MIT establishes supply chain research centre in China
March 1, 2016
The government of Ningbo, China – home of the world’s busiest port – is partnering with the Massachusetts Institute of Technology to create a global centre for supply chain education and research. MIT’s Center for Transportation & Logistics (CTL) will establish and develop the Ningbo Supply Chain Innovation Institute China (NSIIC).
The centre in China will join the global MIT Supply Chain & Logistics Excellence (Scale) network, which includes centres in Colombia, Spain, Luxembourg and Malaysia.
The Ningbo-Zhoushan Port, located on the coast of the East China Sea in Zhejiang province, surpassed Shanghai in 2012 to become the largest port in the world in terms of cargo tonnage, with 744 million metric tons of volume that year. Ningbo will leverage CTL’s experience as a centre for supply chain knowledge creation to build a research institute at this major hub for global trade.
“The government of Ningbo is eager to begin this partnership with MIT,” said the mayor of Ningbo, Lu Ziyue. “Ningbo is already a global leader in cargo logistics, and the new institute will be at a global vanguard of supply chain innovation and education. The continual flow of supply chain ideas and leaders will enable companies to further expand and diversify the economic growth of our region.”
Dedicated to supply chain education and research, the Scale network includes six centres on four continents: NSIIC and CTL; the Zaragoza Logistics Center in Spain; the Center for Latin-America Logistics Innovation in Bogota, Colombia; the Malaysia Institute for Supply Chain Innovation; and the Luxembourg Centre for Logistics.
“The supply-chain researchers and practitioners linked through the MIT Scale network have developed a superb understanding of how to move goods and services around the world with efficiency and speed,” said MIT president Rafael Reif. “The ability to manage these processes effectively has immense importance for society, from accelerating innovation to reducing carbon emissions. Given the scale and impact of Ningbo’s shipping operations, it will immediately become a central player in the MIT Scale network.”
The building that will house NSIIC has already been identified, and the plans for renovations are underway. The NSIIC will be an independent, stand-alone, degree-granting academic institution established under Chinese law. MIT is already working with leaders from the region to recruit top faculty from around the world.
“China is an essential component of nearly every global supply chain, and nearly one billion tons of goods flow through Ningbo each year,” said Yossi Sheffi, director of CTL and the Scale network. “Positioning a research institute at that crossroads of global commerce provides our faculty and students with a unique perspective.”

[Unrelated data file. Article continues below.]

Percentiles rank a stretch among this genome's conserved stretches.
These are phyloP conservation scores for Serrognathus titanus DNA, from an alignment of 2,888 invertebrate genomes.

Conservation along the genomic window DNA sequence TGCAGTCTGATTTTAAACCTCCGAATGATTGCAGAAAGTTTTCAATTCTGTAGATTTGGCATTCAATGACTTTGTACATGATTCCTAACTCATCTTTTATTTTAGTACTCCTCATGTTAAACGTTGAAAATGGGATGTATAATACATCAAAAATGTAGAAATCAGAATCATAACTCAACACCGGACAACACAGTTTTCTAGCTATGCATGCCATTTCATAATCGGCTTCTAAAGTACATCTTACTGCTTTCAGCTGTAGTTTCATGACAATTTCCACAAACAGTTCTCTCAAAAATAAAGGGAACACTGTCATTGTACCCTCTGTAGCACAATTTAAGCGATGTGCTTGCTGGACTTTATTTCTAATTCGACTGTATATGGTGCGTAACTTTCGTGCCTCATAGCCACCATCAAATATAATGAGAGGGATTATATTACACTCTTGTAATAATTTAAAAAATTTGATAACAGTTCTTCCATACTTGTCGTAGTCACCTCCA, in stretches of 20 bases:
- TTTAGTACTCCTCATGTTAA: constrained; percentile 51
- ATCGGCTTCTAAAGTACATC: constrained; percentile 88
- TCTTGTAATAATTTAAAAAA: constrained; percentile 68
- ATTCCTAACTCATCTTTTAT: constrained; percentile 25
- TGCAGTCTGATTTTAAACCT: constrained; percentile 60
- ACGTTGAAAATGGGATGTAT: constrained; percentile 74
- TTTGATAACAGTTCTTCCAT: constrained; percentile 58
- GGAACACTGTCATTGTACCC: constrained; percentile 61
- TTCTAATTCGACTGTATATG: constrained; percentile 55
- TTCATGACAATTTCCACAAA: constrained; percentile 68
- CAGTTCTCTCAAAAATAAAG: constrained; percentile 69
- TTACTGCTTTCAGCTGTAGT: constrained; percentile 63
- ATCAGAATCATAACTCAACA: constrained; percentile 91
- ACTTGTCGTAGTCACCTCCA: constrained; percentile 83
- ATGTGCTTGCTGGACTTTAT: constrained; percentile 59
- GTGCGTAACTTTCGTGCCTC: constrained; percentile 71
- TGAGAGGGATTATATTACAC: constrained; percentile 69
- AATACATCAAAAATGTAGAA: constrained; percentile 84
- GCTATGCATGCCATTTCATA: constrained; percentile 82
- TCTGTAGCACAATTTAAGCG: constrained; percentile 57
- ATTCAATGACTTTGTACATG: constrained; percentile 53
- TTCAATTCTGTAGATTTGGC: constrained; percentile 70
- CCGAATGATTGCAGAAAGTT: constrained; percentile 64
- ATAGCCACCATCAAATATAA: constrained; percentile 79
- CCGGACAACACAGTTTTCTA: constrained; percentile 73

Graduate students at Scale network centres benefit from the shared knowledge created through this collaboration and also participate in the network's global research projects. They take part in MIT’s global educational exchange, travelling to other network centres and learning alongside other network students. “In essence,” Sheffi said, “our Scale network educational model mirrors the global structure of the multinational companies that hire our graduates.”
NSIIC will open in the autumn of 2016 with its first master’s students matriculating a year later. The master’s degree will be modelled after the MIT’s supply chain management programme, which grants a master of engineering in logistics degree. There are also plans for a doctoral degree as well as a portfolio of professional courses for executives, symposia, short courses and extended on-site events and activities to reinforce NSIIC’s connections with corporate partners.
Launched in 1973, CTL is one of the world’s leading centres for supply chain education and research. Part of the MIT School of Engineering, CTL coordinates more than 100 supply chain research efforts across the MIT campus and around the globe. The centre also educates students and corporate leaders in the essential principles of supply chain management and helps organisations increase productivity and improve their environmental performance.
The Scale network is an international alliance of research and education centres dedicated to the development of supply chain and logistics excellence through innovation. Launched in 2008, the network now spans Europe, North America, Latin America and Asia with over ten graduate and executive education programmes, 80 supply chain and logistics faculty and research partners, 100 corporate and organisation partners, and more than 1000 alumni working worldwide.
Ningbo is the most active economic centre in the south wing of Yangtze River delta economic zone in China, and is the largest petrochemical-industry base with the biggest refinery in the country. The city’s large manufacturing base includes the Geely Group VW, with the production reaching ten million per year. It has been listed in Forbes “Chinese Best Business Cites” for ten consecutive years.
At present, Ningbo is actively promoting its Port Economic Circle Initiative to modernise the city and increase its international reach. A leading initiative is focused on the new Center for Shipping & Logistics.